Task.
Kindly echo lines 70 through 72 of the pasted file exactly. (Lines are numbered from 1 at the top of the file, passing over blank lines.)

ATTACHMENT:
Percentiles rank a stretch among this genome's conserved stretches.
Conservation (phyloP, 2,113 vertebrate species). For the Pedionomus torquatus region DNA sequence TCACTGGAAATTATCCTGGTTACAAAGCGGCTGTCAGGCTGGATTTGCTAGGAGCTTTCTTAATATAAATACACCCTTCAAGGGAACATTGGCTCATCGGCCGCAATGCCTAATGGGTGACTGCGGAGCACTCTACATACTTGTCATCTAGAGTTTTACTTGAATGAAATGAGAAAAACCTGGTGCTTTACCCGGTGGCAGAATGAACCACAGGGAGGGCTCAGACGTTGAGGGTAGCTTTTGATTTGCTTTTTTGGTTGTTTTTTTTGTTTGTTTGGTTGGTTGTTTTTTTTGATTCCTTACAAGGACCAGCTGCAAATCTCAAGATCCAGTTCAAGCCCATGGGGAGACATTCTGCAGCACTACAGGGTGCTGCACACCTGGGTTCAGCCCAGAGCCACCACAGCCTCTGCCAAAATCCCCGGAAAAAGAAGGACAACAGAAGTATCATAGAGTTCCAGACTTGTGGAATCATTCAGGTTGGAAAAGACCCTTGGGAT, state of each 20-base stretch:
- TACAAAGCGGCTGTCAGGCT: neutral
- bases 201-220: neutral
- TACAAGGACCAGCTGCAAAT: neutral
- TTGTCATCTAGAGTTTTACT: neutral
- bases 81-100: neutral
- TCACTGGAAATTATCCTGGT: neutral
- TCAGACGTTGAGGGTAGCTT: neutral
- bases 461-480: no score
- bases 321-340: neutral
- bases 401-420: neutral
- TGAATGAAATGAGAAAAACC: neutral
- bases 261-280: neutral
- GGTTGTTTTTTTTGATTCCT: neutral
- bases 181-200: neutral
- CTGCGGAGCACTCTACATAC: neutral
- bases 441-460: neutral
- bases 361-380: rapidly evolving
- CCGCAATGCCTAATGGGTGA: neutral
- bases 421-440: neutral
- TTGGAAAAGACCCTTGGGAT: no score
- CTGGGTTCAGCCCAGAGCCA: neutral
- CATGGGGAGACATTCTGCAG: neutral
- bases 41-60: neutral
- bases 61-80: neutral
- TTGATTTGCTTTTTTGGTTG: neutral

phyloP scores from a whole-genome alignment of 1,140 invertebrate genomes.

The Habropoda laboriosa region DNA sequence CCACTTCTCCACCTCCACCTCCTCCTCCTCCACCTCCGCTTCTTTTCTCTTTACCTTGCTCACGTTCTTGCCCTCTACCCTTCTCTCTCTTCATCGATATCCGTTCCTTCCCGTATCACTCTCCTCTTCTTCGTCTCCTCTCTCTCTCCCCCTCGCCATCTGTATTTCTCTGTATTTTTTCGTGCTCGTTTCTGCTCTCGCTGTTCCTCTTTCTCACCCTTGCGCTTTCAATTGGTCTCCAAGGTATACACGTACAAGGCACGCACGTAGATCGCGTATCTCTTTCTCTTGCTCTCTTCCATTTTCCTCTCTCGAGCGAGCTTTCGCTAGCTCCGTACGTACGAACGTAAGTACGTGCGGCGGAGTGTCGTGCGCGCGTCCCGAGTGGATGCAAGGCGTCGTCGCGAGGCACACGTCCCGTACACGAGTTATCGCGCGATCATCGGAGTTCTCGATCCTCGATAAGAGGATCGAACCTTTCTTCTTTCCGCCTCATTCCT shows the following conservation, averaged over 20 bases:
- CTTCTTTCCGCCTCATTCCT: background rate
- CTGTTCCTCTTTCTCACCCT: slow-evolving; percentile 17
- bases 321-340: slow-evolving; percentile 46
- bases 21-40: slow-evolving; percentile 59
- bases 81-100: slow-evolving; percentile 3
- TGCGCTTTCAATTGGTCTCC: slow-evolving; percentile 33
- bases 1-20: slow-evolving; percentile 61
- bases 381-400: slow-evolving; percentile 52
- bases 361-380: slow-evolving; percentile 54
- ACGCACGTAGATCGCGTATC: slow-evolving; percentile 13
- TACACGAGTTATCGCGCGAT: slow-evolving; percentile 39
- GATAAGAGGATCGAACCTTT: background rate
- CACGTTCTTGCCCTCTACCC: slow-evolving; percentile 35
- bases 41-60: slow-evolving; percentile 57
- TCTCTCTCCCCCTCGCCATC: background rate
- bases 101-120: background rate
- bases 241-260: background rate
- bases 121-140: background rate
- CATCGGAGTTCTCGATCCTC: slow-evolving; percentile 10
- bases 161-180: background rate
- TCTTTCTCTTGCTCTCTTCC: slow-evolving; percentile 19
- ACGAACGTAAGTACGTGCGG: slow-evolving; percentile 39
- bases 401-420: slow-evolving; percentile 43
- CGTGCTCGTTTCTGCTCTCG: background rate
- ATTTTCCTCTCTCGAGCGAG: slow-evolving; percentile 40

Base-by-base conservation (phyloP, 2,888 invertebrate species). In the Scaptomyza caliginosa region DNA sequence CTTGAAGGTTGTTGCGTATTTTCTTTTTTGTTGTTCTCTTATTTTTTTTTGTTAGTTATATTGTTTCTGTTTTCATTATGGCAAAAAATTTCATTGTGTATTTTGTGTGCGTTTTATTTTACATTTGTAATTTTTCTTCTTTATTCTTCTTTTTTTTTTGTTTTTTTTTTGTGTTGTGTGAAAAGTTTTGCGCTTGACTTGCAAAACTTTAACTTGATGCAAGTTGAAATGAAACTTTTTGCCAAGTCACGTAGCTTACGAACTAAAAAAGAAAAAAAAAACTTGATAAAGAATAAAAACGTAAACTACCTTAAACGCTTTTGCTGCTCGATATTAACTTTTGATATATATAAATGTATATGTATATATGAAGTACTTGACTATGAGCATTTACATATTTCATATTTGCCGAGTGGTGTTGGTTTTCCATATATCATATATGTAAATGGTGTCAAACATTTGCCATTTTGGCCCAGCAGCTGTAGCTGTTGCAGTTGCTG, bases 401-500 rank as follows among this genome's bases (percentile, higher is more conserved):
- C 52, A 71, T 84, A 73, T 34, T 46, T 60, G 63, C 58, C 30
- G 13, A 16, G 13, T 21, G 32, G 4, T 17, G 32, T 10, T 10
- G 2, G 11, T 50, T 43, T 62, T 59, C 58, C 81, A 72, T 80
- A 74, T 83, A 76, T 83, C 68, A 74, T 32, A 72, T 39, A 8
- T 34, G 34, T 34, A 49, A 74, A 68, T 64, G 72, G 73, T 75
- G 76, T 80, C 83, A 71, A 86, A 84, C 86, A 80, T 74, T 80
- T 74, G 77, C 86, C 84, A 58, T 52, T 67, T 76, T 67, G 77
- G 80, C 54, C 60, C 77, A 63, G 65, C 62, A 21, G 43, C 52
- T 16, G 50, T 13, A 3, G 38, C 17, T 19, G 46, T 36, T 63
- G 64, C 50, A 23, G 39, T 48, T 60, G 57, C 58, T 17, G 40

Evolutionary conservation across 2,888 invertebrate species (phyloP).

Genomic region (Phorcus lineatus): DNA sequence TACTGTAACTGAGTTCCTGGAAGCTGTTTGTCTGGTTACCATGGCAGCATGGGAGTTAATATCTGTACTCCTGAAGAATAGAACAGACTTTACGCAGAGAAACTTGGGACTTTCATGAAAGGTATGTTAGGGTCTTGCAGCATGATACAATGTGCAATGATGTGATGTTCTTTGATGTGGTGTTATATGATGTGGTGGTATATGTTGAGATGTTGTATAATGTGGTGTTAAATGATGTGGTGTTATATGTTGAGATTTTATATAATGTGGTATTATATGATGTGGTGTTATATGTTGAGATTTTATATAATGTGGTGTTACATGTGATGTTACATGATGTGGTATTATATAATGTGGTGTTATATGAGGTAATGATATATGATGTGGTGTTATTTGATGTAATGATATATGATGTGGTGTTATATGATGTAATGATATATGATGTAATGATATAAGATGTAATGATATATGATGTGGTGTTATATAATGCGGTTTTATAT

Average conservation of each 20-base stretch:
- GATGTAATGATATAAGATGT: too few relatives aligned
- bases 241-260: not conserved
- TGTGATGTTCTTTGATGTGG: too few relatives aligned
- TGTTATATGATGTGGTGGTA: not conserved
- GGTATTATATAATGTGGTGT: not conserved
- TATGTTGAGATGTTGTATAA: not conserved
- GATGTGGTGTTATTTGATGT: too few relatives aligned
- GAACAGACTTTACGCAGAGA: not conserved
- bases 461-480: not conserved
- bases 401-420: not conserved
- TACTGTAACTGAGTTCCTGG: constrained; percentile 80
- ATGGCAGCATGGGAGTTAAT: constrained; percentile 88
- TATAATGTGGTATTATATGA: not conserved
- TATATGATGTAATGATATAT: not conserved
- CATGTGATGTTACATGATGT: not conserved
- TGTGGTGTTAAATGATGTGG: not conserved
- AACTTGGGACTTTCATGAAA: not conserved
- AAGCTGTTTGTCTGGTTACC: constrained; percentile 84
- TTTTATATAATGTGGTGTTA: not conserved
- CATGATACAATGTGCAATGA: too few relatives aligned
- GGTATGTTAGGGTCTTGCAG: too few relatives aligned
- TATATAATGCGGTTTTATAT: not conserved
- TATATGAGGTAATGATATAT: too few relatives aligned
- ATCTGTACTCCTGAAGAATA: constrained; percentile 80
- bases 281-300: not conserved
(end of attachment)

- bases 241-260: not conserved
- TGTGATGTTCTTTGATGTGG: too few relatives aligned
- TGTTATATGATGTGGTGGTA: not conserved